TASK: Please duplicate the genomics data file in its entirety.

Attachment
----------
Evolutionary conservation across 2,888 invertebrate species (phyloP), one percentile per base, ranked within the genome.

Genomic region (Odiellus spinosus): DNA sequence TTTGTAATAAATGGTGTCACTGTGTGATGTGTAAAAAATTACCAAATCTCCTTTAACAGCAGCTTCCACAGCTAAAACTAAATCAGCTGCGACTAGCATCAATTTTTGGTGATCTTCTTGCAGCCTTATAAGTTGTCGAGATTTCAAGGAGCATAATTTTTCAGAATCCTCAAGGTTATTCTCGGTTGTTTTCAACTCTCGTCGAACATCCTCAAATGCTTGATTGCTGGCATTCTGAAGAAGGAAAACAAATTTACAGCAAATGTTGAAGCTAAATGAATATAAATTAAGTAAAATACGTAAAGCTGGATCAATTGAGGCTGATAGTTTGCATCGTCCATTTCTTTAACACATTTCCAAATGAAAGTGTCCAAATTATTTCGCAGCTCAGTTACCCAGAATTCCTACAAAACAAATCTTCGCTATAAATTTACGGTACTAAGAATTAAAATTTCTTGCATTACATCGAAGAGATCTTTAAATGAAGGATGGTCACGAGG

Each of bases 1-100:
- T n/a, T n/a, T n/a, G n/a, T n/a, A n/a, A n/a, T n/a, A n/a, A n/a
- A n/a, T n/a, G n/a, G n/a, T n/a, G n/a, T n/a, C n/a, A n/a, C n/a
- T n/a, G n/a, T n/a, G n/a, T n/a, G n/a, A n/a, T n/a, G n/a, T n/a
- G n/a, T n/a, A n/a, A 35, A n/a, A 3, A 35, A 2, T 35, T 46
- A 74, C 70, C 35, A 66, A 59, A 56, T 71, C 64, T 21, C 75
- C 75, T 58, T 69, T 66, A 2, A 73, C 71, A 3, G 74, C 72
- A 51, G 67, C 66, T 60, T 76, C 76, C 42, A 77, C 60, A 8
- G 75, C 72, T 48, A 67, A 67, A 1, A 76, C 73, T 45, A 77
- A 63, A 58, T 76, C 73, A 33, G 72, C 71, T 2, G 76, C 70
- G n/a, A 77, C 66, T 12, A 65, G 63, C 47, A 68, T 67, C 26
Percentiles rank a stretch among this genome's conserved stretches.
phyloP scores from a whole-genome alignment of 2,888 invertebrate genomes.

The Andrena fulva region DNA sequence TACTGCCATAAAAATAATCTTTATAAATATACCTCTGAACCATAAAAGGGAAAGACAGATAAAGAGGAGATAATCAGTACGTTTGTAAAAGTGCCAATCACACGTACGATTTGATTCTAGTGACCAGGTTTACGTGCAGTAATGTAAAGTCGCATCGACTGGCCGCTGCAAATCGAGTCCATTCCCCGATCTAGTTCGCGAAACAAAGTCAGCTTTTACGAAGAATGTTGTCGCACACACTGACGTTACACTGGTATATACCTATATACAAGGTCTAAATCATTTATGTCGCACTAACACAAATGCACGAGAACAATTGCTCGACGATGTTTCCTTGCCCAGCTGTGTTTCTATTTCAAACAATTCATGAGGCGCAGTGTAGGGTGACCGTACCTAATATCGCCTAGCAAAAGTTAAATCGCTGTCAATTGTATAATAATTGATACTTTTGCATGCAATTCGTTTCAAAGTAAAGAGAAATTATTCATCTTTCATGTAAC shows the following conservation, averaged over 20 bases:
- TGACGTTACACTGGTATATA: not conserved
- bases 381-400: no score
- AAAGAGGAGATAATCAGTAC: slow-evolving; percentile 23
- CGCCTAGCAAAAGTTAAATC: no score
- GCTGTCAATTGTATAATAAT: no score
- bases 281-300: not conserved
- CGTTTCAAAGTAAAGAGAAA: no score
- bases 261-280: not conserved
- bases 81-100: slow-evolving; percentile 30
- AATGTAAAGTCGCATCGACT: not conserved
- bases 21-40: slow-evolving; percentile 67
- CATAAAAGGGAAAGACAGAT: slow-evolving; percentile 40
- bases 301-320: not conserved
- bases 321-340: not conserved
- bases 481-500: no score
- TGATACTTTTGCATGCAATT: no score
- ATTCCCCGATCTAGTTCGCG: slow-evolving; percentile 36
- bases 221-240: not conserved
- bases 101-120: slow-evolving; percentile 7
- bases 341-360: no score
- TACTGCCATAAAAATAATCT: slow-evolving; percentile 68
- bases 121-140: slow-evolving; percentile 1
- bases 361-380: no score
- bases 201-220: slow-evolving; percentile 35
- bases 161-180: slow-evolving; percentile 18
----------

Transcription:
Evolutionary conservation across 2,888 invertebrate species (phyloP), one percentile per base, ranked within the genome.

Genomic region (Odiellus spinosus): DNA sequence TTTGTAATAAATGGTGTCACTGTGTGATGTGTAAAAAATTACCAAATCTCCTTTAACAGCAGCTTCCACAGCTAAAACTAAATCAGCTGCGACTAGCATCAATTTTTGGTGATCTTCTTGCAGCCTTATAAGTTGTCGAGATTTCAAGGAGCATAATTTTTCAGAATCCTCAAGGTTATTCTCGGTTGTTTTCAACTCTCGTCGAACATCCTCAAATGCTTGATTGCTGGCATTCTGAAGAAGGAAAACAAATTTACAGCAAATGTTGAAGCTAAATGAATATAAATTAAGTAAAATACGTAAAGCTGGATCAATTGAGGCTGATAGTTTGCATCGTCCATTTCTTTAACACATTTCCAAATGAAAGTGTCCAAATTATTTCGCAGCTCAGTTACCCAGAATTCCTACAAAACAAATCTTCGCTATAAATTTACGGTACTAAGAATTAAAATTTCTTGCATTACATCGAAGAGATCTTTAAATGAAGGATGGTCACGAGG

Each of bases 1-100:
- T n/a, T n/a, T n/a, G n/a, T n/a, A n/a, A n/a, T n/a, A n/a, A n/a
- A n/a, T n/a, G n/a, G n/a, T n/a, G n/a, T n/a, C n/a, A n/a, C n/a
- T n/a, G n/a, T n/a, G n/a, T n/a, G n/a, A n/a, T n/a, G n/a, T n/a
- G n/a, T n/a, A n/a, A 35, A n/a, A 3, A 35, A 2, T 35, T 46
- A 74, C 70, C 35, A 66, A 59, A 56, T 71, C 64, T 21, C 75
- C 75, T 58, T 69, T 66, A 2, A 73, C 71, A 3, G 74, C 72
- A 51, G 67, C 66, T 60, T 76, C 76, C 42, A 77, C 60, A 8
- G 75, C 72, T 48, A 67, A 67, A 1, A 76, C 73, T 45, A 77
- A 63, A 58, T 76, C 73, A 33, G 72, C 71, T 2, G 76, C 70
- G n/a, A 77, C 66, T 12, A 65, G 63, C 47, A 68, T 67, C 26
Percentiles rank a stretch among this genome's conserved stretches.
phyloP scores from a whole-genome alignment of 2,888 invertebrate genomes.

The Andrena fulva region DNA sequence TACTGCCATAAAAATAATCTTTATAAATATACCTCTGAACCATAAAAGGGAAAGACAGATAAAGAGGAGATAATCAGTACGTTTGTAAAAGTGCCAATCACACGTACGATTTGATTCTAGTGACCAGGTTTACGTGCAGTAATGTAAAGTCGCATCGACTGGCCGCTGCAAATCGAGTCCATTCCCCGATCTAGTTCGCGAAACAAAGTCAGCTTTTACGAAGAATGTTGTCGCACACACTGACGTTACACTGGTATATACCTATATACAAGGTCTAAATCATTTATGTCGCACTAACACAAATGCACGAGAACAATTGCTCGACGATGTTTCCTTGCCCAGCTGTGTTTCTATTTCAAACAATTCATGAGGCGCAGTGTAGGGTGACCGTACCTAATATCGCCTAGCAAAAGTTAAATCGCTGTCAATTGTATAATAATTGATACTTTTGCATGCAATTCGTTTCAAAGTAAAGAGAAATTATTCATCTTTCATGTAAC shows the following conservation, averaged over 20 bases:
- TGACGTTACACTGGTATATA: not conserved
- bases 381-400: no score
- AAAGAGGAGATAATCAGTAC: slow-evolving; percentile 23
- CGCCTAGCAAAAGTTAAATC: no score
- GCTGTCAATTGTATAATAAT: no score
- bases 281-300: not conserved
- CGTTTCAAAGTAAAGAGAAA: no score
- bases 261-280: not conserved
- bases 81-100: slow-evolving; percentile 30
- AATGTAAAGTCGCATCGACT: not conserved
- bases 21-40: slow-evolving; percentile 67
- CATAAAAGGGAAAGACAGAT: slow-evolving; percentile 40
- bases 301-320: not conserved
- bases 321-340: not conserved
- bases 481-500: no score
- TGATACTTTTGCATGCAATT: no score
- ATTCCCCGATCTAGTTCGCG: slow-evolving; percentile 36
- bases 221-240: not conserved
- bases 101-120: slow-evolving; percentile 7
- bases 341-360: no score
- TACTGCCATAAAAATAATCT: slow-evolving; percentile 68
- bases 121-140: slow-evolving; percentile 1
- bases 361-380: no score
- bases 201-220: slow-evolving; percentile 35
- bases 161-180: slow-evolving; percentile 18